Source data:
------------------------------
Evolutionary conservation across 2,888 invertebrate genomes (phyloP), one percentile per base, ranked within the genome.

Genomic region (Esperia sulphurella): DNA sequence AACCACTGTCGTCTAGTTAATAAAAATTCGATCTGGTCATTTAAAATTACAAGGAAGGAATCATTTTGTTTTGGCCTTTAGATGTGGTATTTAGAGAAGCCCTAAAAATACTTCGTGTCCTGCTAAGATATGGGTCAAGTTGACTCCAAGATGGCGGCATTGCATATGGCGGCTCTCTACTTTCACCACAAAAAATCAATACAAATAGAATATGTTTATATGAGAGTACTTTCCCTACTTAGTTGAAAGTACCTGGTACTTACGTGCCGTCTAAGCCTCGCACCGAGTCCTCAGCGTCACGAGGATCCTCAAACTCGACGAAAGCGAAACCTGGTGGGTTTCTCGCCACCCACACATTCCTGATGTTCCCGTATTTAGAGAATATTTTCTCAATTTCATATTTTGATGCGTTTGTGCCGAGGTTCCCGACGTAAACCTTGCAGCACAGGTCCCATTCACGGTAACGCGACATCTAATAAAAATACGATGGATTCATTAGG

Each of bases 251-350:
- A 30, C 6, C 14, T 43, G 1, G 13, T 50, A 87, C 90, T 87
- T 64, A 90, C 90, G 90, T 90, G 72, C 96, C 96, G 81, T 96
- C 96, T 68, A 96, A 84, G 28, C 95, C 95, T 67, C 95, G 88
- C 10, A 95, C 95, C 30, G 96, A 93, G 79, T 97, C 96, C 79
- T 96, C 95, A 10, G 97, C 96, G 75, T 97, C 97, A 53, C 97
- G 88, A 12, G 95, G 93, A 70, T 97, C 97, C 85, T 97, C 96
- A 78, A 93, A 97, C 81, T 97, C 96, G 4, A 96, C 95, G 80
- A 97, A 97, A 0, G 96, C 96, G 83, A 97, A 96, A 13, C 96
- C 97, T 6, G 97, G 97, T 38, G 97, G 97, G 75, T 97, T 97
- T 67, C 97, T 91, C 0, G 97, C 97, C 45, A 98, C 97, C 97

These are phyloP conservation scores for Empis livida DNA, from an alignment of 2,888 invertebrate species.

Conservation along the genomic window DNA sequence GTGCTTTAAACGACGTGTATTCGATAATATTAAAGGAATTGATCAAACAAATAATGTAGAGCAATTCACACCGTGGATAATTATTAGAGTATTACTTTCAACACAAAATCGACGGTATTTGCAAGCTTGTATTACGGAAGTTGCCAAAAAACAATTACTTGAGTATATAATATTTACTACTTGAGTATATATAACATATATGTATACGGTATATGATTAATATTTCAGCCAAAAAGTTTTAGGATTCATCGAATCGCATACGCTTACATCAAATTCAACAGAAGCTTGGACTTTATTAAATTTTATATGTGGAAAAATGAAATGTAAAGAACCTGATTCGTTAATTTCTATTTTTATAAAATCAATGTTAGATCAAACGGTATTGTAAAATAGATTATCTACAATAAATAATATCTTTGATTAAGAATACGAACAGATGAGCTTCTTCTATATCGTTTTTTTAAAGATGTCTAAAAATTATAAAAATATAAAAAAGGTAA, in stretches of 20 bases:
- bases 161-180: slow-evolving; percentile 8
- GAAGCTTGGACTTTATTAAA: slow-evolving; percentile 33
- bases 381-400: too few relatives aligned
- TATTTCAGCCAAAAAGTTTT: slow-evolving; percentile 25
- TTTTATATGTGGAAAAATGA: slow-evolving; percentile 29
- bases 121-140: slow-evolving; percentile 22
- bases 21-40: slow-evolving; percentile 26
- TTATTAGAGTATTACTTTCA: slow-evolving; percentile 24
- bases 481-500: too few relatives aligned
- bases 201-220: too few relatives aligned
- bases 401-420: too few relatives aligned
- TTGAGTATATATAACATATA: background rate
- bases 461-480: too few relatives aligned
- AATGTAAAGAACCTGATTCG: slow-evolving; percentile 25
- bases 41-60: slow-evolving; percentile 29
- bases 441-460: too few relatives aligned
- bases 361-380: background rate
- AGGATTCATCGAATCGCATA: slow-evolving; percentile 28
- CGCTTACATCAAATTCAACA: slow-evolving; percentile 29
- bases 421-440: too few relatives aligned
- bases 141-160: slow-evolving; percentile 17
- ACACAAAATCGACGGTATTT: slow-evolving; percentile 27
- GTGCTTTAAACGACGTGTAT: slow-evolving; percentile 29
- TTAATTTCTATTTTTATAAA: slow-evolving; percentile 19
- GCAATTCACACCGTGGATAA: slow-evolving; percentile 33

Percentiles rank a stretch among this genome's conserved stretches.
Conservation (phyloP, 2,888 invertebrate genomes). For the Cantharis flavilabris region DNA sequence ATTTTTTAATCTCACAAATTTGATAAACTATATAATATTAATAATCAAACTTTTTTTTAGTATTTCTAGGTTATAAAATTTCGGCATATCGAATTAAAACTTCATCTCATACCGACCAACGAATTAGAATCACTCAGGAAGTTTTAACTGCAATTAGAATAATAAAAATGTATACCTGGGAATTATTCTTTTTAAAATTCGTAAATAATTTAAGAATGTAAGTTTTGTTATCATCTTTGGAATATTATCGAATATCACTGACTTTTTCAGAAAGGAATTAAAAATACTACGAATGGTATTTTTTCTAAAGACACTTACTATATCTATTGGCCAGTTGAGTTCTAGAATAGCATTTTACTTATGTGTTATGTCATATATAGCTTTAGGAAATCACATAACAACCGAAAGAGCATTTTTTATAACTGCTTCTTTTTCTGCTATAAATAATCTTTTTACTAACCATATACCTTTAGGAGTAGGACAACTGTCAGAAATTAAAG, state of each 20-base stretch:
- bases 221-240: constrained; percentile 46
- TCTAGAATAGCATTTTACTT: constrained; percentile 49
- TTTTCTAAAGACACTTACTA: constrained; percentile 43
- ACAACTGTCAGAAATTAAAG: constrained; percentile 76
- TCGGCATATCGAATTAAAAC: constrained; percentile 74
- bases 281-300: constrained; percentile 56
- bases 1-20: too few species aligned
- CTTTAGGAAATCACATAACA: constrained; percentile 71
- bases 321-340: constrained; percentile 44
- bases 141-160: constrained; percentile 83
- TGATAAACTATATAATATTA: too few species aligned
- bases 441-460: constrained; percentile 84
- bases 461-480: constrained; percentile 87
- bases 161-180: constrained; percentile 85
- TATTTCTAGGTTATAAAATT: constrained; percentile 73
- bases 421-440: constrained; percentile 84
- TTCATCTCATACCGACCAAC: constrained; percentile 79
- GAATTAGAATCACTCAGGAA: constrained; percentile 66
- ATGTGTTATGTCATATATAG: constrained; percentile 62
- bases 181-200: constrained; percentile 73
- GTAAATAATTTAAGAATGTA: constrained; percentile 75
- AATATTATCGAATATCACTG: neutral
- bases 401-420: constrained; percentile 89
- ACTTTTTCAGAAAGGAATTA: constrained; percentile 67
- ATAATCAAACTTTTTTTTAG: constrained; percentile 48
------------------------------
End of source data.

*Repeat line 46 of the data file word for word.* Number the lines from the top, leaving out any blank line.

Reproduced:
- ACAACTGTCAGAAATTAAAG: constrained; percentile 76